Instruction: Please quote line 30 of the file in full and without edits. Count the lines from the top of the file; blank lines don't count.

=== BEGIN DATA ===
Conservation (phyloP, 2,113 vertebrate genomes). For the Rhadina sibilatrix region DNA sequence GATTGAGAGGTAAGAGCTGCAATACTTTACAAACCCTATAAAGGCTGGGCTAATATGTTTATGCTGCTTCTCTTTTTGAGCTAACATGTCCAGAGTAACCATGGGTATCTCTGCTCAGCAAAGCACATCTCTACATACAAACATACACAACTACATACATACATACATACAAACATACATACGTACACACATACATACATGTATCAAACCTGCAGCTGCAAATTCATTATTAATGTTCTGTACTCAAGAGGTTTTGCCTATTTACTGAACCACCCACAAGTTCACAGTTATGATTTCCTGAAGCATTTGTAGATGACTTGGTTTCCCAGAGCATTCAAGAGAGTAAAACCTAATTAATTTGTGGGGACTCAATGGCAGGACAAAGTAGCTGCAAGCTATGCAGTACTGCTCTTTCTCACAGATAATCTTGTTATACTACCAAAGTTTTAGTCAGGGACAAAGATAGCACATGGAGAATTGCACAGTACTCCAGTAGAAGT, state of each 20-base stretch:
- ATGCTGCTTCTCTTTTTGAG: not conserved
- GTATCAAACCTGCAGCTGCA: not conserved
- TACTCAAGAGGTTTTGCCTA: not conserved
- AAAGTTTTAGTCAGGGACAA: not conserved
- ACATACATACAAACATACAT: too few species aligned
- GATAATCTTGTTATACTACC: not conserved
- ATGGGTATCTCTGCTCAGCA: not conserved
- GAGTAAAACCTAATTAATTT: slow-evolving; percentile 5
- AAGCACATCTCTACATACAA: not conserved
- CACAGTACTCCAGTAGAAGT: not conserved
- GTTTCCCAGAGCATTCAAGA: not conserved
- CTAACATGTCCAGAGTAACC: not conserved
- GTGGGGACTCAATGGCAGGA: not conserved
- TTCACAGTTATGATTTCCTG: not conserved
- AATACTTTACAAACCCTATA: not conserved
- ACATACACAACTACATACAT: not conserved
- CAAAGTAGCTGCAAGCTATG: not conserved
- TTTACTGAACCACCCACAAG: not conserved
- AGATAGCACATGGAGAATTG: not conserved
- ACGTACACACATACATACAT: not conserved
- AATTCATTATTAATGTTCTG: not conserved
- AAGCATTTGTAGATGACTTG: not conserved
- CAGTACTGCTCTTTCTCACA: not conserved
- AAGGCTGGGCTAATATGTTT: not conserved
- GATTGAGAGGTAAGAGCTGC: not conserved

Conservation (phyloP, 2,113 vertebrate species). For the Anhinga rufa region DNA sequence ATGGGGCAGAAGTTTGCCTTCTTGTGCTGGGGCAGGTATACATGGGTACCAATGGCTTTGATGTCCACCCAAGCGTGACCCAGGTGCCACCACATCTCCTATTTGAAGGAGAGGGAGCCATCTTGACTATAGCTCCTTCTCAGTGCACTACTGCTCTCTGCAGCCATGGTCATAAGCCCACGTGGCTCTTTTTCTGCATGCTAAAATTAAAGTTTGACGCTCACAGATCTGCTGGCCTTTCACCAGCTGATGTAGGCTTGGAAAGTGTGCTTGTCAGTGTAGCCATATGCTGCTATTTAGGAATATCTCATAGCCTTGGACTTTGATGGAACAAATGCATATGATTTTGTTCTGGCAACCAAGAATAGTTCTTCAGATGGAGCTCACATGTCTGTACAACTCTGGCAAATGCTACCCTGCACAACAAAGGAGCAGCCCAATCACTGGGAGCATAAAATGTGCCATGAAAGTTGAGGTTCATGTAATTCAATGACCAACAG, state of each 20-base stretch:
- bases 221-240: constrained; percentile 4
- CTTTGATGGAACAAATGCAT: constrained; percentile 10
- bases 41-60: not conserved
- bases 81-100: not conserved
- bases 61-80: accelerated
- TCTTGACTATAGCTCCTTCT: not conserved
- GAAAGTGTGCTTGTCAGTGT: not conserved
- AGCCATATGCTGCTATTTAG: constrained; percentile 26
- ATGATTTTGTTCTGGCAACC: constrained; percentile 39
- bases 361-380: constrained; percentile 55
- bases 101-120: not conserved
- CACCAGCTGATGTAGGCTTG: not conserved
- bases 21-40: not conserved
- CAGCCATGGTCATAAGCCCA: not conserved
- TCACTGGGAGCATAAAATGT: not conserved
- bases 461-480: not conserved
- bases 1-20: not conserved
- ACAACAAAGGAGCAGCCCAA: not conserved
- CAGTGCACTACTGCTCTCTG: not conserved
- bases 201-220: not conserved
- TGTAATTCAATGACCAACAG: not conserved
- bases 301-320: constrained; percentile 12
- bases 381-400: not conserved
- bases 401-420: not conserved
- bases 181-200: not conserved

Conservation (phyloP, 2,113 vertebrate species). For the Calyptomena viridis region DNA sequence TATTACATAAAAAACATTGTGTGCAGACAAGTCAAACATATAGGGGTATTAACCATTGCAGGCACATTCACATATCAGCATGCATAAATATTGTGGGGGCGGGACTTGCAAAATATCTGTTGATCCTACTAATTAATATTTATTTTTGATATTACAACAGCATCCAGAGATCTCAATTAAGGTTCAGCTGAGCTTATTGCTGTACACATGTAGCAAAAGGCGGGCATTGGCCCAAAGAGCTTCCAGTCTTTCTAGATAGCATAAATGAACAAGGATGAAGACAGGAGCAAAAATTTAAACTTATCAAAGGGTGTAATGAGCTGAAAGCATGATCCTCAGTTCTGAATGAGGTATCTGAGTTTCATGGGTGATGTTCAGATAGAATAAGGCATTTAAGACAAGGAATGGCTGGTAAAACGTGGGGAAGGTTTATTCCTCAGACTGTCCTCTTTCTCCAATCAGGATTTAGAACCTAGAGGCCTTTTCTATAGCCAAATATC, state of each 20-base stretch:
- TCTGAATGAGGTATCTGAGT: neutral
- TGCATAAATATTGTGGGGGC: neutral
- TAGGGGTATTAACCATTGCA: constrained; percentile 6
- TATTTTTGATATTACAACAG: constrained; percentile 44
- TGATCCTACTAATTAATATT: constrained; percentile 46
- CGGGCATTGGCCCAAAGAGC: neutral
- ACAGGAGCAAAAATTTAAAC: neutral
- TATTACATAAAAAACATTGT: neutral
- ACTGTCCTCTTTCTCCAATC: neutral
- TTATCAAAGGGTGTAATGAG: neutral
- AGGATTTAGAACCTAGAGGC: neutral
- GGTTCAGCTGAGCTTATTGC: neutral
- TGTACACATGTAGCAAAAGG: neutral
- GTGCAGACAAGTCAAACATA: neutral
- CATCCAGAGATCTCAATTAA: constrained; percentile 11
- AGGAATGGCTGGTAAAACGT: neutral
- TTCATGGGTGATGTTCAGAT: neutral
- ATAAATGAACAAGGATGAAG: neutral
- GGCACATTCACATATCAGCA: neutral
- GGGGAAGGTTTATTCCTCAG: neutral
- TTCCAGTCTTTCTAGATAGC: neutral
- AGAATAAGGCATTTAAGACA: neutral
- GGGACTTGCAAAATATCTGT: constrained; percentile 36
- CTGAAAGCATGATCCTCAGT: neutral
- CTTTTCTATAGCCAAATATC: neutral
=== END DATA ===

- bases 41-60: not conserved